Alzheimer's is an insidious disease. Long before even the earliest symptoms begin to show, plaques of amyloid beta proteins and tangles of tau proteins are already building up in the brain.
Excessive daytime napping is one of the earliest outward signs, but exactly why that might be is hard to say. Some have suggested that Alzheimer's disease (AD) disrupts sleep-promoting brain regions, while others say a lack of sleep is what drives cognitive decline.
Researchers at the University of California San Francisco (UCSF) have now put forward a new explanation. Analysing postmortem brain tissues from 13 patients with AD and 7 healthy controls, the team suggests that Alzheimer's disease directly attacks brain regions that keep us awake during the day.
"It's remarkable because it's not just a single brain nucleus that's degenerating, but the whole wakefulness-promoting network," says lead author Jun Oh, who researches memory and ageing at UCSF.
"Crucially this means that the brain has no way to compensate because all of these functionally related cell types are being destroyed at the same time."
Disrupted sleep has been associated with β-amyloid plaques before, but so far, little is known about the role of the other main AD marker, the tau protein tangles. Mounting evidence in the past few years has suggested this is an important avenue to explore.
While both tau and β-amyloid are hallmarks of Alzheimer's disease, an overabundance of the former might contribute more to brain degeneration, directly driving symptoms like fragmented sleep.
A study published earlier this year, for example, found that older people who display less slow-wave sleep have higher levels of the brain protein tau. At the time, the authors suggested that while these patients were sleeping for longer, the disrupted nature of this sleep was causing excessive daytime napping.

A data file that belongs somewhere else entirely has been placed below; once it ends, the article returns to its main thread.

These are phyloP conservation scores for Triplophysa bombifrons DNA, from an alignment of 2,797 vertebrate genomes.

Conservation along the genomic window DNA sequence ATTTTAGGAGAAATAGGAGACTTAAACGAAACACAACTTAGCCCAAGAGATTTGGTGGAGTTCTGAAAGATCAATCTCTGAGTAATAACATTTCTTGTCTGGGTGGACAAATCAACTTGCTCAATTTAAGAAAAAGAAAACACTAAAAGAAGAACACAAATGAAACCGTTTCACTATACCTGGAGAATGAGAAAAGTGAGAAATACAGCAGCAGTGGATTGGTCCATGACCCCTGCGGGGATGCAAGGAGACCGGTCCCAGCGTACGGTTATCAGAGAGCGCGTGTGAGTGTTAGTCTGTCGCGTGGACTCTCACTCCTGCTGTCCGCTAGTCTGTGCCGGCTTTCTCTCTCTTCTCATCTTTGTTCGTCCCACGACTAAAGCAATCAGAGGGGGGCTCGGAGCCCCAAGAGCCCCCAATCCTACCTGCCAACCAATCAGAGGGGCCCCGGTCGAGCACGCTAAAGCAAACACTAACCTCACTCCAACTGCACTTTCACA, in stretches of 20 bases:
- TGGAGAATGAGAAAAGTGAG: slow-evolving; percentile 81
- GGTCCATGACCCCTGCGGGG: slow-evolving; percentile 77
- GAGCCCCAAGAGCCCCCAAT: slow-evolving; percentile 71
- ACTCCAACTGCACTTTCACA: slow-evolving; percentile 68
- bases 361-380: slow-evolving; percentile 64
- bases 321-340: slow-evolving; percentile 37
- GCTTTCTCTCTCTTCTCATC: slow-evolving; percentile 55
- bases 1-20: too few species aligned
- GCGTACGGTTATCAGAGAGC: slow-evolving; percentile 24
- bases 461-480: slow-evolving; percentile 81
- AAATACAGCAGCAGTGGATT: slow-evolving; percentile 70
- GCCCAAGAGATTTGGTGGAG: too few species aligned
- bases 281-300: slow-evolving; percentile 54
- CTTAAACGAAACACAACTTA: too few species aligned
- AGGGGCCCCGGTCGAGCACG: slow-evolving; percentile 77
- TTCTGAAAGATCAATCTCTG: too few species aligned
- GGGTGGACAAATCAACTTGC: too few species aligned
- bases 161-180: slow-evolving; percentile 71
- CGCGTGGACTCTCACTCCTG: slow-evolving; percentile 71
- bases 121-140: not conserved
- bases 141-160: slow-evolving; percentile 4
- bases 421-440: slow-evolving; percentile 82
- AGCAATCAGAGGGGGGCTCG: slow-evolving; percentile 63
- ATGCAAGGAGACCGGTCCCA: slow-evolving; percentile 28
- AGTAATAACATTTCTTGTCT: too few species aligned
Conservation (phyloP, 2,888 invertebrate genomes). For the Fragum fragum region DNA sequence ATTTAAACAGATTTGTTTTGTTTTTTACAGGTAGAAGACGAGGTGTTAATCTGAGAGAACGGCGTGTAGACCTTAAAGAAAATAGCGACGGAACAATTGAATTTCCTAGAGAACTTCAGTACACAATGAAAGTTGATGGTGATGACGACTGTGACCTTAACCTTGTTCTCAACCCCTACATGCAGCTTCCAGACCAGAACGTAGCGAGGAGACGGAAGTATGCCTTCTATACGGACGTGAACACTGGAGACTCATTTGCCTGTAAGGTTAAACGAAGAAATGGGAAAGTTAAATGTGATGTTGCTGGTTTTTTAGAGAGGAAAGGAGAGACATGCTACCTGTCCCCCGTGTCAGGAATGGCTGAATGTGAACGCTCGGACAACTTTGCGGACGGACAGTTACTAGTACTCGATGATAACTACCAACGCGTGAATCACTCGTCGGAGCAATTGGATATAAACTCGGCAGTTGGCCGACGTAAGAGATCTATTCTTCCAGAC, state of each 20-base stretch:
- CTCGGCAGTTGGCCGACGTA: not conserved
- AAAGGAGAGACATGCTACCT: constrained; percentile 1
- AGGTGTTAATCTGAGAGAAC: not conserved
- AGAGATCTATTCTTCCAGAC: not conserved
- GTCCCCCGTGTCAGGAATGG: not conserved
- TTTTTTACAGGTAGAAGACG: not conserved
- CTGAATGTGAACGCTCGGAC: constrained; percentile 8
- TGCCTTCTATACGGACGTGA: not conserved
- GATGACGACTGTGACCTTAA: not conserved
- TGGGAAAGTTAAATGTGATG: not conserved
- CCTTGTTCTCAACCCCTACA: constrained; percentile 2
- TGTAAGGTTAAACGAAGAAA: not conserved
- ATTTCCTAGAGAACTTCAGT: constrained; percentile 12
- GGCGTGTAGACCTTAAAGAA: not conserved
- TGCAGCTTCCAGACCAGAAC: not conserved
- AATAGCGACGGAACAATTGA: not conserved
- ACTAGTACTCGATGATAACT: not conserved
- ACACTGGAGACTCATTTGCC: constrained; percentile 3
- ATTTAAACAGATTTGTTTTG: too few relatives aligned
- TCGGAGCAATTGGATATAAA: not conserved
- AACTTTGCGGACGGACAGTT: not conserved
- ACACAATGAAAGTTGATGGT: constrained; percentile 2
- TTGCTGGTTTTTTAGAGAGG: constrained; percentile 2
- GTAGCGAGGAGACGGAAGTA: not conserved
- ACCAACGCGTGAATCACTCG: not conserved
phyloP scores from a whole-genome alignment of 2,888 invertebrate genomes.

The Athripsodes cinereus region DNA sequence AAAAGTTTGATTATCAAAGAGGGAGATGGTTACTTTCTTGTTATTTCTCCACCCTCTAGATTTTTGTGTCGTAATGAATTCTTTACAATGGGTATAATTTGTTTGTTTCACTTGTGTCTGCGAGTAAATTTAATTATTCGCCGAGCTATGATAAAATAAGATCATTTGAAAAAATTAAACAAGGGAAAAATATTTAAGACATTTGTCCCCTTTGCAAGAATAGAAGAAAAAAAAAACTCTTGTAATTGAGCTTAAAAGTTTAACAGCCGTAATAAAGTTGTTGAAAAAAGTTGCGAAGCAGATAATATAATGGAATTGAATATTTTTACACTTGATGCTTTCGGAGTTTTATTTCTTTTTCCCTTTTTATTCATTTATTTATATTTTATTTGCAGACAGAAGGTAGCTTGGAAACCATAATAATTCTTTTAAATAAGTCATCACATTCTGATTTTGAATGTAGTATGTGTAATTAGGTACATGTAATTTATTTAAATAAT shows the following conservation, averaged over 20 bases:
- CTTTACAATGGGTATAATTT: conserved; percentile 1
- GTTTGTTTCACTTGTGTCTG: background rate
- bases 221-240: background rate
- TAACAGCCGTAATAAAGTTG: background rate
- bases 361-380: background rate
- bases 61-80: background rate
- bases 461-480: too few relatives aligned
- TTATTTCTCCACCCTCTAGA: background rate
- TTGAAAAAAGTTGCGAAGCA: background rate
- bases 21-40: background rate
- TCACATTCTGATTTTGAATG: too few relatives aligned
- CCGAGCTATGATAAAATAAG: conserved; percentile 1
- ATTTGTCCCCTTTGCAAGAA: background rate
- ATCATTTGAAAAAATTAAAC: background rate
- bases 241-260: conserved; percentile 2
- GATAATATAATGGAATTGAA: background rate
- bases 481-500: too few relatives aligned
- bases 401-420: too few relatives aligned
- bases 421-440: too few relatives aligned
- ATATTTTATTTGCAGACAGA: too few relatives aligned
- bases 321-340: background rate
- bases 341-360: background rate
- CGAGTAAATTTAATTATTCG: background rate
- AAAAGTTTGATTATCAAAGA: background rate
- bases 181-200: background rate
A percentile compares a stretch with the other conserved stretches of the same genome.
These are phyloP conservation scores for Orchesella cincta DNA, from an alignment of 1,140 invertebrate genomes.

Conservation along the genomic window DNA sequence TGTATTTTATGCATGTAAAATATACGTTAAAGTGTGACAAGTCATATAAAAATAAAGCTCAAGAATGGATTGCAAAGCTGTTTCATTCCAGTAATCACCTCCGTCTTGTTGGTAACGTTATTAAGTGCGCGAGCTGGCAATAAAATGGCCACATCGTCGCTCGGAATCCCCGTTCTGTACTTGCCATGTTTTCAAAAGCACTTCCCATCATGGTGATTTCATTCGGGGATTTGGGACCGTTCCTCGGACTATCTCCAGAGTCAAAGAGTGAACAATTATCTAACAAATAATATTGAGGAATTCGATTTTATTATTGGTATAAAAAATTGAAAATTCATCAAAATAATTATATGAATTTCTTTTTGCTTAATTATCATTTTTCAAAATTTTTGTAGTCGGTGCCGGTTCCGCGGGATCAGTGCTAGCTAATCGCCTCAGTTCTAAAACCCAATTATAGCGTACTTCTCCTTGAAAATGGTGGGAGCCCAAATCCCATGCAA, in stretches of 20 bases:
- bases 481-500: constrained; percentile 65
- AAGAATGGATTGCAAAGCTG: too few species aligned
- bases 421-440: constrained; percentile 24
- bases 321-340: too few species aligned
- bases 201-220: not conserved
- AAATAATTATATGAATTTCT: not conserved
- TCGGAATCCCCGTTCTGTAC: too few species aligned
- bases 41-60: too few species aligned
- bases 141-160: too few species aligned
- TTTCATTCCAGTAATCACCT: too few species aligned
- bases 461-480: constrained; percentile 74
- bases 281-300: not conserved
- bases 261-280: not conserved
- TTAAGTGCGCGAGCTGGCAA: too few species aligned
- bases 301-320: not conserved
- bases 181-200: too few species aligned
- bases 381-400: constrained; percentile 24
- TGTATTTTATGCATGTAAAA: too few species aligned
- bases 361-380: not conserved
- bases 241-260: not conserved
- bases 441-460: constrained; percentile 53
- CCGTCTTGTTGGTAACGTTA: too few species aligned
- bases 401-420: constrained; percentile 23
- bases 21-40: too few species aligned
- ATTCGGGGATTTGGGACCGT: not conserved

Oh and his colleagues have a different theory. Rather than stemming from a lack of sleep from the night before, they suggest that excessive daytime sleepiness is caused by direct degeneration of wake-promoting neurons.
Looking at brain tissue, the team found a significant tau buildup in three wakefulness-promoting brain centres, including the locus coeruleus (LC), the lateral hypothalamic area (LHA), and the tuberomammillary nucleus (TMN). Remarkably, this complex system had lost as many as 75 percent of its neurons.
"Our work shows definitive evidence that the brain areas promoting wakefulness degenerate due to accumulation of tau – not amyloid protein – from the very earliest stages of the disease," says senior author Lea Grinberg, a neurologist and pathologist at UCSF.
Among the many fatalities was a type of neuron in the LHA that produces a neuropeptide called orexin. This neuron plays a crucial role in wakefulness; when it is deleted in mouse models, the animals show similar patterns to human narcolepsy - a chronic sleep disorder characterised by daytime drowsiness.
In the brains of patients with AD, UCSF researchers found orexin practically annihilated. In fact, the abundance of these orexin-producing neurons had decreased by more than 71 percent.
"To put this into another perspective, patients with narcolepsy .. have been reported to show 85-95 [percent] reduction in the number of orexinergic neurons, almost comparable to what we see in patients with AD," the authors write.
While Alzheimer's is most often associated with memory problems, sleep problems are a common complaint that can show up much sooner. As such, scientists are now curious if excessive napping can somehow help us diagnose Alzheimer's earlier and more effectively.
"The study supports the idea that sleep dysfunction is a manifestation of Alzheimer's pathology buildup in the brain, rather than a risk factor," Ginberg told Newsweek.
"It opens opportunities to treat the cause rather than the symptoms."
The findings have been published in Alzheimer's & Dementia.